LIVES OF THE BISHOPS OF EXETER
THOMAS LAMPLUGH, of the ancient family of Lamplugh, of Lamplugh, in the county of Cumberland, Rector of St. Martin's-in-the-Fie1ds, London, and Dean of Rochester, was confirmed bishop on 2nd November, and consecrated successor to Bishop Sparrow on 12th November, 1676. Prince, the biographer, in his additions to Westcote's 'View of Devon,' observes that amongst many excellent qualities of a Christian bishop, "he was a lover of hospitality, which he expressed to all, especially to his clergy, whom he bade very welcome to his table." On the death of Dr. Cary, Rector of Shobrooke, on 2nd February, 1681, the new bishop had interest enough to procure for his see the perpetual annexation of that rectory. To its church he presented a very substantial, handsome silver flagon, bearing his arms, and this inscription: "Gratitudinis ergo benedicat Deus Thomas Lamplugh." In a printed sermon, delivered by the Rev. John Reynolds on 27th July, 1684, on the occasion of setting up seats and a pulpit in the nave of the cathedral (the removal of which in 1834 redounded to the credit of the members of the then chapter), the preacher commends this bishop for his special zeal in repairing churches and chapels, and for restoring the monuments of several of his episcopal predecessors to their original sites, "which during the Commonwealth had been thrust into the darkest corners of the cathedral, and there were rudely misplaced and obscured." He further praises his lordship's assiduity in "attending three times a-day in the cathedral, besides a fourth time in his private chapel, with a course almost as constant as the rising and setting of the sun."
When the Prince of Orange landed in Torbay, they bishop made a show of loyalty by exhorting the clergy and laity of the diocese to remain steadfast in their sworn allegiance to their crowned and legitimate king, James II. Nay, his lordship refused to receive the prince, and retired to London. In the life of that unfortunate monarch compiled from the Stuart papers by order of King George IV. (vol. ii. p. 237), we read, "to recompense this dutiful comportment, his Majesty conferred the Archbishopric of York upon him. The ceremony was forthwith performed at Lambeth, in November, 1688, and the next day, after, he did homage to the king for the translation: a great reward for one single act of duty; and more suitable to the king's generosity, than his real merit, who retracted so soon his short-lived loyalty, and was as ready to fly in his prince's and benefactor's face as the rest, when there was no more to be expected from him." Unquestionably he became a principal instrument in placing the crown on the Prince of Orange. But the old man enjoyed his honours and fortune for a very brief period, and, in the words of Prince, "within three years' continuance in that high throne of York, he was summoned before an higher." His epitaph in the minster records his death on 5th May, 1691, aged 76. We may be allowed to withhold our assent to Dr. Richardson's assertion, that he was elevated to the metropolitan see of York much against his inclination and entreaties, "tandem, licet dignitatem multam deprecatus, in Sedem hanc Metropolitanam evectus est."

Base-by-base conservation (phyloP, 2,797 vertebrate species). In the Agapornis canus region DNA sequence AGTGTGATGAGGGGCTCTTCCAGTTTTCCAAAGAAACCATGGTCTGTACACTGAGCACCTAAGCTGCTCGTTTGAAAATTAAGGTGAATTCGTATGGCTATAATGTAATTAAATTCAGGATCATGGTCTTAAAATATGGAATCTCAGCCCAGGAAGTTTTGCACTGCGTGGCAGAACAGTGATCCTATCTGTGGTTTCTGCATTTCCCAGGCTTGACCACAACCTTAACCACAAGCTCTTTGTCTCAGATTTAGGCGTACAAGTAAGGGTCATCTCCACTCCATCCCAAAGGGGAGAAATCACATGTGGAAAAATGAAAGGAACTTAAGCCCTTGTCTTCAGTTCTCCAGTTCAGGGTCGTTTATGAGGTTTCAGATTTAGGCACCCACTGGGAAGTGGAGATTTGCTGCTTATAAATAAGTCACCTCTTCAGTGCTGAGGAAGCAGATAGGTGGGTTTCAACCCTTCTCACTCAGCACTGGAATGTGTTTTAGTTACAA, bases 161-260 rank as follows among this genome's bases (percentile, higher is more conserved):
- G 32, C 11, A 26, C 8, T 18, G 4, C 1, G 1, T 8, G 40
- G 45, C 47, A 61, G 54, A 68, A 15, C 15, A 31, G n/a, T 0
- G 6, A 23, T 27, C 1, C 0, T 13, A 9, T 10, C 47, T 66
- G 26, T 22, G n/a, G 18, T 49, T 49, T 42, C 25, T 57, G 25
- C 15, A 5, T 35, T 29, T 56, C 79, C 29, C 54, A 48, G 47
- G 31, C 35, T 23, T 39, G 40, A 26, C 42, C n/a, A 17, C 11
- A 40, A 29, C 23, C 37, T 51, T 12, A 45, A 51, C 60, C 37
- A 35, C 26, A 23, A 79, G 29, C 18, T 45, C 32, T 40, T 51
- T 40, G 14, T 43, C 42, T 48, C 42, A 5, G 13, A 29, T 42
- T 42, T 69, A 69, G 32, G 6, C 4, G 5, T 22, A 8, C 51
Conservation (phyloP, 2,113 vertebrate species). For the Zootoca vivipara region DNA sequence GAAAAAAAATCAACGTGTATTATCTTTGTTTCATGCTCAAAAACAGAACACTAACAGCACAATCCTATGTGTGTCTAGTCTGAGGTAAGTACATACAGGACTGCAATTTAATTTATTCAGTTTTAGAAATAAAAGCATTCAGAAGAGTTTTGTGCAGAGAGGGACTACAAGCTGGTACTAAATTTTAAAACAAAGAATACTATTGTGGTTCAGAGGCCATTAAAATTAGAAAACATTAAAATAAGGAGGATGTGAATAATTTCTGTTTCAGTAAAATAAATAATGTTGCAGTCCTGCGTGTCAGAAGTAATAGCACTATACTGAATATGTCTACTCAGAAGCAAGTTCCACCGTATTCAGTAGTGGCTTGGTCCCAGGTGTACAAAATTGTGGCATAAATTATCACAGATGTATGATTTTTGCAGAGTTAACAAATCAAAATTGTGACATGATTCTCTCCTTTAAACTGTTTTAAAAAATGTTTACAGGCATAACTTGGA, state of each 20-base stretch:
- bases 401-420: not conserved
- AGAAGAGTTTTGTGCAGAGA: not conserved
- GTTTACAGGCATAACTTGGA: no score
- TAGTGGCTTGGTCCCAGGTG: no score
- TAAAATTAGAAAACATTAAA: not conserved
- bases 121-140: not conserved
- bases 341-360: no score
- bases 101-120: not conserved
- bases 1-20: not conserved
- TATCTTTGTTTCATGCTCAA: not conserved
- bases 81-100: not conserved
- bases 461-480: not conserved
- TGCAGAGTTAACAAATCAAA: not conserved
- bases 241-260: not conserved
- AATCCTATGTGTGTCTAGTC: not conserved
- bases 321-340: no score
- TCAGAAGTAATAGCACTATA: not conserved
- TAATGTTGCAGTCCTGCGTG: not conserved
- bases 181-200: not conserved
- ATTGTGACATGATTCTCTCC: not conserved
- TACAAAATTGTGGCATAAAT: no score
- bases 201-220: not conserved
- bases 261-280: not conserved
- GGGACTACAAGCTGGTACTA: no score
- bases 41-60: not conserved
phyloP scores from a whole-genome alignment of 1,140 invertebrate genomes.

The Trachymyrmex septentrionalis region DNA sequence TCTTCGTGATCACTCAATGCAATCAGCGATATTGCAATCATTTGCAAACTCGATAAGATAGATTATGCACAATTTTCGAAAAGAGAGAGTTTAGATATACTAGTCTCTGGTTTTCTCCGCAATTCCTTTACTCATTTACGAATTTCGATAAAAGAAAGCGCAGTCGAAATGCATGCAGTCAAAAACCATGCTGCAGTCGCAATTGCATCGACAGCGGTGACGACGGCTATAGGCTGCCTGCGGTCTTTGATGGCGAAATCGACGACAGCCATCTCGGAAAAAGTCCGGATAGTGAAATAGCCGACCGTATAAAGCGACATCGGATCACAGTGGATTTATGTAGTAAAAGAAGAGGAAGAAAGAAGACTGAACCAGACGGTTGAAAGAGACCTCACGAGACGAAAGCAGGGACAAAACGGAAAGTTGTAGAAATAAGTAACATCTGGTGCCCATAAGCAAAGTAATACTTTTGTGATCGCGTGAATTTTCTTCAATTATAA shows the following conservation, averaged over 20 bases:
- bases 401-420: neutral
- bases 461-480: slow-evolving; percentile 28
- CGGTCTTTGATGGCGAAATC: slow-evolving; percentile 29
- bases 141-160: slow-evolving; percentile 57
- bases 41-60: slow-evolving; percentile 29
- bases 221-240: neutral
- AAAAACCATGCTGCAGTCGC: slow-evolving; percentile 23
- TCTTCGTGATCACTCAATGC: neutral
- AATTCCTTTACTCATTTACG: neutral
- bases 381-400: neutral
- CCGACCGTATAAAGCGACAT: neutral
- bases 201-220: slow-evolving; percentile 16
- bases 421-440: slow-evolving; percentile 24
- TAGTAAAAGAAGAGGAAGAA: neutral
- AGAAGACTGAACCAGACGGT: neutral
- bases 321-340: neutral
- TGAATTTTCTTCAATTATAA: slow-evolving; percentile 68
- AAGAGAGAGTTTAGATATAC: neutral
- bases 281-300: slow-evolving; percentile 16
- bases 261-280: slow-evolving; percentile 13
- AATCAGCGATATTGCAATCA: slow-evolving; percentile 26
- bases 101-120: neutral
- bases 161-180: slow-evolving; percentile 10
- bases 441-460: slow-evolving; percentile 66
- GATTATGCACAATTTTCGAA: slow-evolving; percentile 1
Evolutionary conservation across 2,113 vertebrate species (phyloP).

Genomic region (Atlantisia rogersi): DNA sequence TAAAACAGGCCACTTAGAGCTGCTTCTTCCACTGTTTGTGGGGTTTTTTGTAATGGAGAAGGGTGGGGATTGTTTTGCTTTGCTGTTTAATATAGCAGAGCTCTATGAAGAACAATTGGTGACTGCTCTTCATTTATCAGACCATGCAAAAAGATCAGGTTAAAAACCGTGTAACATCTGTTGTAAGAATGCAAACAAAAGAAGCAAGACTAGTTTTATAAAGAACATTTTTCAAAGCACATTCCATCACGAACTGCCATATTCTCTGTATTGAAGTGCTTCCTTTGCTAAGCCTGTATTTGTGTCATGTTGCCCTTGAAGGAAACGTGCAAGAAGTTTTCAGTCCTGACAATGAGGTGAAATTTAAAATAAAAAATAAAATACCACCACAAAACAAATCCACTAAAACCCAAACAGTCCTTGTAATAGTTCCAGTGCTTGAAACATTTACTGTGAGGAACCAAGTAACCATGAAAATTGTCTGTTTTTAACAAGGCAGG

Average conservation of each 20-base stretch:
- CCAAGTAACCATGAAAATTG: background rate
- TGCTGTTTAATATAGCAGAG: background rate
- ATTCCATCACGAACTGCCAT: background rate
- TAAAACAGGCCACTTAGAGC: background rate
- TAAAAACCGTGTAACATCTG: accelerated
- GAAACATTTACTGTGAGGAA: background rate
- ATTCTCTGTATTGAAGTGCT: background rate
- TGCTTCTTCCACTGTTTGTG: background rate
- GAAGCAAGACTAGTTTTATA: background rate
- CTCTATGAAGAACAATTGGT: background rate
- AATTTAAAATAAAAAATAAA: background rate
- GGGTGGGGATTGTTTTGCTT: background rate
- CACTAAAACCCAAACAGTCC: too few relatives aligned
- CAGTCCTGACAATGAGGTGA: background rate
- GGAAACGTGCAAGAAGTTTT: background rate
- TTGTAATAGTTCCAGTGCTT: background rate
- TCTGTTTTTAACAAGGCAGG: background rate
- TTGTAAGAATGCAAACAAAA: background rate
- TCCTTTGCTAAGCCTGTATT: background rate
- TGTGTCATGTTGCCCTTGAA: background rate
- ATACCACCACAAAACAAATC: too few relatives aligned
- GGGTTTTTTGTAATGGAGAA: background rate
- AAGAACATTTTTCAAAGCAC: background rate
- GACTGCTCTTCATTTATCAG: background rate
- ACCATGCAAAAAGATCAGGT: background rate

Arms: - Or, a Cross fleurée sable.
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